Wearing a backward black Kangol hat emblazoned with a fleur-de-lis on Saturday, Powell stood up at his drum kit twice—first to coax some melody from a ride cymbal during a Sidney Bechet tune, “Blues in the Air,” and next to build (and then slyly cross up) a galloping beat on tom-toms for “Skokiaan.” Mostly though, Powell stood out while sitting back, smiling and making the authority, taste and humor with which he deploys New Orleans rhythms, which he learned as a child and has refined over a lifetime, look easy; and by coaxing the best from his sidemen.
On Saturday, these included musicians who don’t need much coaxing; his rhythm section mates, keyboardist Kyle Roussel and bassist Peter Harris, along with clarinetist Evan Christopher and trumpeter Leon “Kid Chocolate” Brown. Christopher and Brown in particular are both serious students of and accomplished voices in the tradition Powell upholds. Christopher has mastered not just his difficult instrument but also the complex process of articulating the legacy of early Creole clarinetists such as Sidney Bechet, Omer Simeon, and Barney Bigard without mimicry and in a contemporary vein; on that Bechet tune, he moved smoothly from reverence to innovation.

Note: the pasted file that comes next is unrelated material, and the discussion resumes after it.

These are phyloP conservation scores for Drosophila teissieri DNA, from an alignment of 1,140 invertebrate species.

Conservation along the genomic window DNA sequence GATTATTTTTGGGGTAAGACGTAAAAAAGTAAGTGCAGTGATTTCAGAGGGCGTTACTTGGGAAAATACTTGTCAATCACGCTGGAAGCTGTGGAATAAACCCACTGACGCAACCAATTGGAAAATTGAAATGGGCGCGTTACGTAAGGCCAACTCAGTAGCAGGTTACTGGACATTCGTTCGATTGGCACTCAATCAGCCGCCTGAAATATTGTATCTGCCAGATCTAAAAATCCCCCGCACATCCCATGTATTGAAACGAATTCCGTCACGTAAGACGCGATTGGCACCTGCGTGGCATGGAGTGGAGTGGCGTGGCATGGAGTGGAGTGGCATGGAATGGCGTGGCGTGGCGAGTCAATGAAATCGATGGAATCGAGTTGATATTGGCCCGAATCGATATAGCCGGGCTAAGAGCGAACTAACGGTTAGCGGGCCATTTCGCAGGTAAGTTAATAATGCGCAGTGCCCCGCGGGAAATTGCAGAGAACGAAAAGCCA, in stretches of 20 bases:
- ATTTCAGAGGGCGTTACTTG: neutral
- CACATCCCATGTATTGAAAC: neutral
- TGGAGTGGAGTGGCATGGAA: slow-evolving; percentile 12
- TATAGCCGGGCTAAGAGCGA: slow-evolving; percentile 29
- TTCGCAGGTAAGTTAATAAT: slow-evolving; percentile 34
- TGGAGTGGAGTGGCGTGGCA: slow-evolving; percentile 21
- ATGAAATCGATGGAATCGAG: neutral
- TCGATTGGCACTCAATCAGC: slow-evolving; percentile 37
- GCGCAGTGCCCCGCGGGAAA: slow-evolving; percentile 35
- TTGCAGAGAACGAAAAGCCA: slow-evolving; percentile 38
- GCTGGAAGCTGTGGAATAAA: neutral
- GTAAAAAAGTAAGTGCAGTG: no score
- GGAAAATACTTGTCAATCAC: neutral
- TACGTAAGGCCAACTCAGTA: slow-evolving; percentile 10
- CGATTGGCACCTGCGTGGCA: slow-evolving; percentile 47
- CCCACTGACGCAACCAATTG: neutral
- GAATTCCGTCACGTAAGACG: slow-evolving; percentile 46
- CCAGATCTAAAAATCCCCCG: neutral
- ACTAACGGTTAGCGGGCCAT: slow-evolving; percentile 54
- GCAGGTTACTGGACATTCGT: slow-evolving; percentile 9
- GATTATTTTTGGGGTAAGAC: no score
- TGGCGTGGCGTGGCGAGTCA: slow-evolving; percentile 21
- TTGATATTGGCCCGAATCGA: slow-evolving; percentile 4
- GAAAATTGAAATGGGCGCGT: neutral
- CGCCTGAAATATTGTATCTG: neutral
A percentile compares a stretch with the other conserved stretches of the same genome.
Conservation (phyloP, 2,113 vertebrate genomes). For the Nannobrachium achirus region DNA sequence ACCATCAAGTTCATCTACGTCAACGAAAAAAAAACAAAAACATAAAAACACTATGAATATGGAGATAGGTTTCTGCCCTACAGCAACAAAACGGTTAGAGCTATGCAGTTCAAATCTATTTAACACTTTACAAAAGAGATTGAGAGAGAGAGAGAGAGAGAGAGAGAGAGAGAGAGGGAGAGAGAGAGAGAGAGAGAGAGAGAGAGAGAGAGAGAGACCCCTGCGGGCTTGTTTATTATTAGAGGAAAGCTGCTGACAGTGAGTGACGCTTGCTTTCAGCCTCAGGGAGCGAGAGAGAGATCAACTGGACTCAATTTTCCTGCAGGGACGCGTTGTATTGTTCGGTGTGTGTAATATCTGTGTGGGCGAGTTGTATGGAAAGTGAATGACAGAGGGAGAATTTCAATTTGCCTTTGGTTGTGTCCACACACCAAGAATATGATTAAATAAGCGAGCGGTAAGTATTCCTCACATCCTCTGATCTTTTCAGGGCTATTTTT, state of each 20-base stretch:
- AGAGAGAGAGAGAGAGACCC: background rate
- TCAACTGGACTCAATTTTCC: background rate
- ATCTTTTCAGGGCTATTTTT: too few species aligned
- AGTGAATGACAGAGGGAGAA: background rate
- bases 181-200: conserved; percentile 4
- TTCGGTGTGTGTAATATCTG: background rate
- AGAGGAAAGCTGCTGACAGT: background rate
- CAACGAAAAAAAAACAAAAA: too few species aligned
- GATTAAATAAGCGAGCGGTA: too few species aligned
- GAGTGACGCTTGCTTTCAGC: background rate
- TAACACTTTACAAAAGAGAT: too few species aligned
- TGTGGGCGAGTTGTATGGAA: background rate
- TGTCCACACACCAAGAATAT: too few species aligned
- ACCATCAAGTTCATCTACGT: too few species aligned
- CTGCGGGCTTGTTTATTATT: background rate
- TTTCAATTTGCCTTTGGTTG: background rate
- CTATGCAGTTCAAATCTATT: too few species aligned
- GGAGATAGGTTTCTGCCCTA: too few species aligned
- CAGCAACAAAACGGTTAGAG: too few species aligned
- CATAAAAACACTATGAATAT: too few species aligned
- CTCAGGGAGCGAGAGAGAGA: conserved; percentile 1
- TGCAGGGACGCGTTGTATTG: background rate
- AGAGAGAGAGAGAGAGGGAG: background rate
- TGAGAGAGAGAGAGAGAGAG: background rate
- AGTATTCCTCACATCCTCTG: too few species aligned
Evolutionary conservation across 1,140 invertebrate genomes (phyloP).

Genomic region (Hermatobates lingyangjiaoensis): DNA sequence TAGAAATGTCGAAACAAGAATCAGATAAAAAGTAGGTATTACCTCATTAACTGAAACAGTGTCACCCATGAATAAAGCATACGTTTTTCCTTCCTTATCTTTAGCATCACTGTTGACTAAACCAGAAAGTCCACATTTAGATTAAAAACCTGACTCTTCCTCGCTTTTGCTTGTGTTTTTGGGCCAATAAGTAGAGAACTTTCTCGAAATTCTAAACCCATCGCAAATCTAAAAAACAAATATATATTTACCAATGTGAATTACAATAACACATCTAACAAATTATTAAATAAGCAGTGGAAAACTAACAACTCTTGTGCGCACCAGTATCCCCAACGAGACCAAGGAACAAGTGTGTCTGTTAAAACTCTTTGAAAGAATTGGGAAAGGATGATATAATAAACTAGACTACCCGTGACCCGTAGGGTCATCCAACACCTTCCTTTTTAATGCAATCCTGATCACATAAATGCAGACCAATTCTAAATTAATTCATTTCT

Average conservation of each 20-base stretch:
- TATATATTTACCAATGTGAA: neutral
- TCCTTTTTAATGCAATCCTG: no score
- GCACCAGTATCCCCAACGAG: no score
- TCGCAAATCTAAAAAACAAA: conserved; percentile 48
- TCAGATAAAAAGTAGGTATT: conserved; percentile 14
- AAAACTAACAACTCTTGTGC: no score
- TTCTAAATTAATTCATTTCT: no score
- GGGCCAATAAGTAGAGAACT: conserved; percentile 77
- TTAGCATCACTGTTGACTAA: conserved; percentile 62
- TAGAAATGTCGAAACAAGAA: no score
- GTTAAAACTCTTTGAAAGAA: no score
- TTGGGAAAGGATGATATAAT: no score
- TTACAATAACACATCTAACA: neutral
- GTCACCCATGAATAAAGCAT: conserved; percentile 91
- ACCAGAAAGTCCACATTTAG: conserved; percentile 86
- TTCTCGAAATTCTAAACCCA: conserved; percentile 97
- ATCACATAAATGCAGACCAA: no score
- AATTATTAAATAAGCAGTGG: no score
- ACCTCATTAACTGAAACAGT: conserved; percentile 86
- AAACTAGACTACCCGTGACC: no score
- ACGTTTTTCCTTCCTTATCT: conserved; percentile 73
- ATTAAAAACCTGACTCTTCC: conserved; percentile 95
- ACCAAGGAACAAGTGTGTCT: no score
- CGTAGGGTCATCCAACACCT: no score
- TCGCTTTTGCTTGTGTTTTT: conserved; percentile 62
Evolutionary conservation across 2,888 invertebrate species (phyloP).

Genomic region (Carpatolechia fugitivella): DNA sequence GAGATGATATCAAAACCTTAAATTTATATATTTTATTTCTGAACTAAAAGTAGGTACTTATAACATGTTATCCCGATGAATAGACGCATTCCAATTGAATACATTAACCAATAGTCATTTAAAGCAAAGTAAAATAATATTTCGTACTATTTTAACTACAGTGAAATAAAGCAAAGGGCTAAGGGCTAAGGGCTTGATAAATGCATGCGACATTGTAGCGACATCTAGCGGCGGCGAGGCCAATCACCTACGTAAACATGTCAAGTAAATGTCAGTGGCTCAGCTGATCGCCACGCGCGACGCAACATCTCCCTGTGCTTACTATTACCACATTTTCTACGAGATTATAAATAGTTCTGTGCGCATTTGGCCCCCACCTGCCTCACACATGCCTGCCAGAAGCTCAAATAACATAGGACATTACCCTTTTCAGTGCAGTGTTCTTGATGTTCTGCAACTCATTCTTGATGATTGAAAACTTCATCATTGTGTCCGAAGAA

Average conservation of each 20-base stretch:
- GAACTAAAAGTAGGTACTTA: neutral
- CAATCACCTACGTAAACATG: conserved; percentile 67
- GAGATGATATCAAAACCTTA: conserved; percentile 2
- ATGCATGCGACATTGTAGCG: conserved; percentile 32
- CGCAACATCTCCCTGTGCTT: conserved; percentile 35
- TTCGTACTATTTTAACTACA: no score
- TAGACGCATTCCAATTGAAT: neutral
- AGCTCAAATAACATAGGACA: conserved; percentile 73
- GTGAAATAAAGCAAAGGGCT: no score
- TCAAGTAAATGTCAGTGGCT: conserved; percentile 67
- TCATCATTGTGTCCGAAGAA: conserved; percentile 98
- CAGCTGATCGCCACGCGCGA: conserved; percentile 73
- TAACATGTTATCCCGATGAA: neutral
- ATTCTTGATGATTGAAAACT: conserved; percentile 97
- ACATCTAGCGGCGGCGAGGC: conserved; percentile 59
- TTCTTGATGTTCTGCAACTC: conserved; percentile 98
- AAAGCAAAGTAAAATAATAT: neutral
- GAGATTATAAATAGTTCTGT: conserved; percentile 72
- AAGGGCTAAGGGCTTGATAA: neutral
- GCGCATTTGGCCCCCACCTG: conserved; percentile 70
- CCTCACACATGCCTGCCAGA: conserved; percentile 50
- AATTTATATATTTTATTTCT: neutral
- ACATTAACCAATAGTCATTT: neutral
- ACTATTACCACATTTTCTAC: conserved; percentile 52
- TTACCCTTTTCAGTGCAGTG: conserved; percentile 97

Brown has the sound and tone of a New Orleans traditionalist, the harmonic savvy of a jazz modernist; his singing style and stage presence display a grasp of Armstrong’s blend of ebullience and humility. In Powell’s band, Brown dropped some bebop riffs into an Armstrong favorite, “Struttin’ With Some Barbecue”; he studied such things in depth while a teenager attending the New Orleans Center for Creative Arts (NOCCA). Yet, on “Sleepytime Down South” and elsewhere, he seemed very much to channel Armstrong’s approach.
No wonder. Hours earlier, he had played that same tune on Armstrong’s horn. He and Christopher had visited the Louis Armstrong Archive at Queens College, hosted by Riccardi.
photo: April Renae
Christopher was taken by just how much writing by Armstrong the archive contained about Armstrong’s days in his native New Orleans—“well beyond what we have in published volumes,” he said. Brown marveled at the meticulousness of Armstrong’s penmanship, even in casual notes. Both appreciated his compendium of dirty jokes.
Brown recalled how, as a young trumpeter, he was first drawn to Dizzy Gillespie’s music. But he’d sometimes cut school while at NOCCA, head for Jackson Square, and sit right next to Anthony “Tuba Fats” Lacen, mentor to many, who’d sing him traditional jazz melodies.